Most Americans think incorrectly about the benefits of free trade. The general view is that it is good to export more than you import, and that the advantage is to the seller.
This is how many in the “buy local” movement view the world, along with those folks still clinging to the “economic base theory” of local economic development. It is also precisely how George III viewed the world, but he also had the excuse of insanity.
Trade is the selling of goods made in one place to people in another place. It should be obvious that a favorable balance of trade can hardly have anything to do with growth. After all, the world’s standard of living has grown some 20 fold since 1700, and there is scant evidence we run a balance of trade with Venus.
Trade can enable growth, but only through improving access to technology. To economists, technology isn’t necessarily computers and robotics, rather it is how we organize the production of goods and services and how we organize their movement to market. A huge element of this is moving production to the most efficient places. That means moving Happy Meal toys to technically unsophisticated China and orthopedic devices to modern Indiana.
A savvy reader will ask what happens when China modernizes and can produce knee joints? The answer is still that this is good. We want Chinese workers to get better and more affluent. There is an obvious moral argument here, but the pure economics of this result in an increase in the world’s productive capacity.
Unquestionably, workers who cannot learn new skills may find the disruption difficult. With or without foreign trade, we must all be prepared to adapt to new technologies.
That leads us directly to the fundamentals of trade, and why it is the importer, not exporter who benefits. It is people, not governments who buy and sell goods.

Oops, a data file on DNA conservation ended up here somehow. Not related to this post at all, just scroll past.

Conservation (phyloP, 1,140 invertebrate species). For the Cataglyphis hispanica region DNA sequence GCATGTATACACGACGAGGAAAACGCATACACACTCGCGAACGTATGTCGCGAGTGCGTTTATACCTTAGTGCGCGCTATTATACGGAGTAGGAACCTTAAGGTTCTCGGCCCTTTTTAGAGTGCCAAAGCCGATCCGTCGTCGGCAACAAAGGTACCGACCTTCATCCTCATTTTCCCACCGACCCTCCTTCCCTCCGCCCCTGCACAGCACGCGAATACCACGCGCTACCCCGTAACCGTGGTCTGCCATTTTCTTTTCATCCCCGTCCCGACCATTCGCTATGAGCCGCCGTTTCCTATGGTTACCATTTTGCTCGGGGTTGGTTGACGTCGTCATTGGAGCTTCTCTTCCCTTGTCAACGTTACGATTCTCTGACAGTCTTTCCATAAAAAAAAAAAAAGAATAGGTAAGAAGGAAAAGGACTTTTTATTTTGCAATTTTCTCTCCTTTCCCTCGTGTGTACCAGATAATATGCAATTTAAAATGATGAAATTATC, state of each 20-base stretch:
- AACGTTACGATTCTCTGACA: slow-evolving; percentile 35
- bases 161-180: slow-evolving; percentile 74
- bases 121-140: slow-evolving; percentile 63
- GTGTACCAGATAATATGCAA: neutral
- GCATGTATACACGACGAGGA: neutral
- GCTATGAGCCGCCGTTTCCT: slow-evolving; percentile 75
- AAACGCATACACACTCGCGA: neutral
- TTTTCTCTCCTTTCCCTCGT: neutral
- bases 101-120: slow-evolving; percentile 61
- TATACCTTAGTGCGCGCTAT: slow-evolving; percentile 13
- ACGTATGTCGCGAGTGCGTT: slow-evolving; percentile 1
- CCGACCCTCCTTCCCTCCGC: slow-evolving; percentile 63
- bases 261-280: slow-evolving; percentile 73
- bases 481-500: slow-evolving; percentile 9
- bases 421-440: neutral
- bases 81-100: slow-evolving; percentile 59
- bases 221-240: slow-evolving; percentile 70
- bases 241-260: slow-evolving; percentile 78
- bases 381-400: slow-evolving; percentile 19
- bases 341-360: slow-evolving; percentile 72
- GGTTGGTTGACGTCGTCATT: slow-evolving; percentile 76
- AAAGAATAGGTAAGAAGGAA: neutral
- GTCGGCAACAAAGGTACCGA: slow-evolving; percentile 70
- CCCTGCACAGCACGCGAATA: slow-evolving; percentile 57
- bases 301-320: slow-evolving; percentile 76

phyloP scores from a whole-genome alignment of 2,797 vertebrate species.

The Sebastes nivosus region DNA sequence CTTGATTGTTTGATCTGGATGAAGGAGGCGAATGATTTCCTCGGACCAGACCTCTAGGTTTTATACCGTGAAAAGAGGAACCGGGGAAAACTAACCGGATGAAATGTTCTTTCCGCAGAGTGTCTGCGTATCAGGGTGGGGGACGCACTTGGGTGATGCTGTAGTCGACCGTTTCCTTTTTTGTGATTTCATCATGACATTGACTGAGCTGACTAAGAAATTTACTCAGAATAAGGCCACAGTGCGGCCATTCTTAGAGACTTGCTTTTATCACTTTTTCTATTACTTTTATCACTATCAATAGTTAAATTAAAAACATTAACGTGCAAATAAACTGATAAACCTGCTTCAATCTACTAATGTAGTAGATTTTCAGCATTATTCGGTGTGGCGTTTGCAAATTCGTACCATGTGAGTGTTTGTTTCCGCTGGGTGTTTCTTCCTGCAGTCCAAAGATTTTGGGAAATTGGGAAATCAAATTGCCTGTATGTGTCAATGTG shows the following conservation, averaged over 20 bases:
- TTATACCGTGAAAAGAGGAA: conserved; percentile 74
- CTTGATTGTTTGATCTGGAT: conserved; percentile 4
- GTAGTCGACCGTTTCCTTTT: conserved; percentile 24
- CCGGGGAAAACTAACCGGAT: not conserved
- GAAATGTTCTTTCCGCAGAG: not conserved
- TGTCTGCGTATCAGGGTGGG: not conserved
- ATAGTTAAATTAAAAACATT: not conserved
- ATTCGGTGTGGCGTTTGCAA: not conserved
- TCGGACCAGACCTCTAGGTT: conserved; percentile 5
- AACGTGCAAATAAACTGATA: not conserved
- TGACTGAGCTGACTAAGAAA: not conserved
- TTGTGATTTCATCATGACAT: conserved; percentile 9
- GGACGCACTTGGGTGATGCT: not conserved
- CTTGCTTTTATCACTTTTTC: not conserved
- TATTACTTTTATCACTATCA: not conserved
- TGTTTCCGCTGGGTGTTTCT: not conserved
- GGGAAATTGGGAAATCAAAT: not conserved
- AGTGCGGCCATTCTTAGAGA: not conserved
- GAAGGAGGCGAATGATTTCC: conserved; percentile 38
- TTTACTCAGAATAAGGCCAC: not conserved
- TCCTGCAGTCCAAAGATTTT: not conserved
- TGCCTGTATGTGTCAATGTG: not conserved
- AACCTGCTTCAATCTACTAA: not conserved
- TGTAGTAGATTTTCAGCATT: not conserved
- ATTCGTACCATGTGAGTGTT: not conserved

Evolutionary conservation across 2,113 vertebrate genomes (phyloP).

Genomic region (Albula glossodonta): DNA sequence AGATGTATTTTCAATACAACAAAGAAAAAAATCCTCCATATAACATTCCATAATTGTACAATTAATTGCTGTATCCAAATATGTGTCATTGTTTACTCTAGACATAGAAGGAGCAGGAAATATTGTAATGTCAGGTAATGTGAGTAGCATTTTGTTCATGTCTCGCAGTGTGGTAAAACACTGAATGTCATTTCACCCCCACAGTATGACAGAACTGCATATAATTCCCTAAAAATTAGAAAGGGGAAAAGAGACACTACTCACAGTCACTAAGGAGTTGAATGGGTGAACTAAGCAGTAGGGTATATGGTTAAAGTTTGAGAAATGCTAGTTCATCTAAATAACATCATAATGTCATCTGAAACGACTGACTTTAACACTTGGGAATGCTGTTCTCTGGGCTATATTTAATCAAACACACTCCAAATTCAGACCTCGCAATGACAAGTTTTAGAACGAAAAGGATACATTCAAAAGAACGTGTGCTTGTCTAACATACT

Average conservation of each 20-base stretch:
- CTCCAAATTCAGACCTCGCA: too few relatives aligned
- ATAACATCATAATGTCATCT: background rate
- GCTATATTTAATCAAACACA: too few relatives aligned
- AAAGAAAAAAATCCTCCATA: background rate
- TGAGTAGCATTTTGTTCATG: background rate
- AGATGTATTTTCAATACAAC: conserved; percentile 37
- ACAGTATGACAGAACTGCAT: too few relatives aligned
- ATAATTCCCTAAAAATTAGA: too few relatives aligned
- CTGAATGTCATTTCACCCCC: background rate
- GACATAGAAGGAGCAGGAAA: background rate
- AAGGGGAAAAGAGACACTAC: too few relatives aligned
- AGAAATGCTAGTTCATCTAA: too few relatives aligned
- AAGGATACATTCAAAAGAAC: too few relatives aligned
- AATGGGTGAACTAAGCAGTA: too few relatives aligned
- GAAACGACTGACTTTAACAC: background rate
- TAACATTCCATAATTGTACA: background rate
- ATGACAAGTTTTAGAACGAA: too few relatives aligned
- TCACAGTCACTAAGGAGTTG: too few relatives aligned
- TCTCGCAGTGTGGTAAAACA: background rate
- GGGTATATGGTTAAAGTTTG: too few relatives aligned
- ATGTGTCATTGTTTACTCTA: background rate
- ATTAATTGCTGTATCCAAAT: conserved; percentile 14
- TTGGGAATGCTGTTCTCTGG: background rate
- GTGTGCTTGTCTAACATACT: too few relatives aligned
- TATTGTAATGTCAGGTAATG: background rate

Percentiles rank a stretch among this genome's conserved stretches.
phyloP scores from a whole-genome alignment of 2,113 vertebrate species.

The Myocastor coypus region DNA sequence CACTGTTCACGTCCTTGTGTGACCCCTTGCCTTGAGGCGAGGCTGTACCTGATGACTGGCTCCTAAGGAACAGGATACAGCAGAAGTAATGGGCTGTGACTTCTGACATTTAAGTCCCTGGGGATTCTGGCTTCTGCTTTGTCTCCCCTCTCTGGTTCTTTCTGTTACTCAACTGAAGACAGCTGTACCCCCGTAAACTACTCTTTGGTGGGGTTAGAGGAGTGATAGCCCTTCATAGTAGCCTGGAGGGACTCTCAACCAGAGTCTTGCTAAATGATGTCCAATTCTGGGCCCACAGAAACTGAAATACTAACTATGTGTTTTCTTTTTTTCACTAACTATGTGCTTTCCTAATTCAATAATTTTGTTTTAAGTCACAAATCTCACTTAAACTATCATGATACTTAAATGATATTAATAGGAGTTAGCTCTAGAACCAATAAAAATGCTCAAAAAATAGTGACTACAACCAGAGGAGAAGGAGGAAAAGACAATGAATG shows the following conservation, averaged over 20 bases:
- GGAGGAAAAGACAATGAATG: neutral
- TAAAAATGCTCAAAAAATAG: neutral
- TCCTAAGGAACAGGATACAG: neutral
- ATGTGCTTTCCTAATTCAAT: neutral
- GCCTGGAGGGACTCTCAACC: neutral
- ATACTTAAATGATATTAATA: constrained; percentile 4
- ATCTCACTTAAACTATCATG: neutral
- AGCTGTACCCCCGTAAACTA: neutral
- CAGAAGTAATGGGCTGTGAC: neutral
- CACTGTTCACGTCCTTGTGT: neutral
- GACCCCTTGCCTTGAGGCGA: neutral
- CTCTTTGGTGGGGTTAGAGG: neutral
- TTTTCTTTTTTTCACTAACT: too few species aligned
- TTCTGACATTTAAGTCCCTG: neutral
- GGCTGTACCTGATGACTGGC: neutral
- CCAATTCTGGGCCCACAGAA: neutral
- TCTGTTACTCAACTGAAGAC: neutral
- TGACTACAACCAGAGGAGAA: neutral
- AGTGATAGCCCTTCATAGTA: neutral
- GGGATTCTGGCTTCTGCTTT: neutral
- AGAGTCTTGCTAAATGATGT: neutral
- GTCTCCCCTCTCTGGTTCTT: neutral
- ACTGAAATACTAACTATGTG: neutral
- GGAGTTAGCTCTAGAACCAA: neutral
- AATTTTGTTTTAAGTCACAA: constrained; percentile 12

If Americans buy more goods from China than China buys from Americans, as is currently the case, that means we run a trade deficit. This sounds horrible, unless of course you realize that we are effectively trading little green pieces of paper for actual things. We get more things from them than they get from us, and that begs the question, how can this be?
The reason we can continue this deal is that the trade deficit is identically equal to something called the current account balance. This current account balance is the difference between how much American households save, and how much they invest. And by investment, economists mean the purchase of real items such as roads and bridges and new plants and equipment.
Last month’s trade deficit with China was about $29 billion. To finance this, Chinese households had to invest about $29 billion in the United States. Much of this was investment in government spending, but much was also in our stock market, and in new plants and equipment.
Without foreign trade, we would experience a significant decline in household consumption and business and government investment. That would make all of us much worse off.
Michael J. Hicks is the director of the Center for Business and Economic Research and an associate professor of economics in the Miller College of Business at Ball State University. Send comments to firstname.lastname@example.org.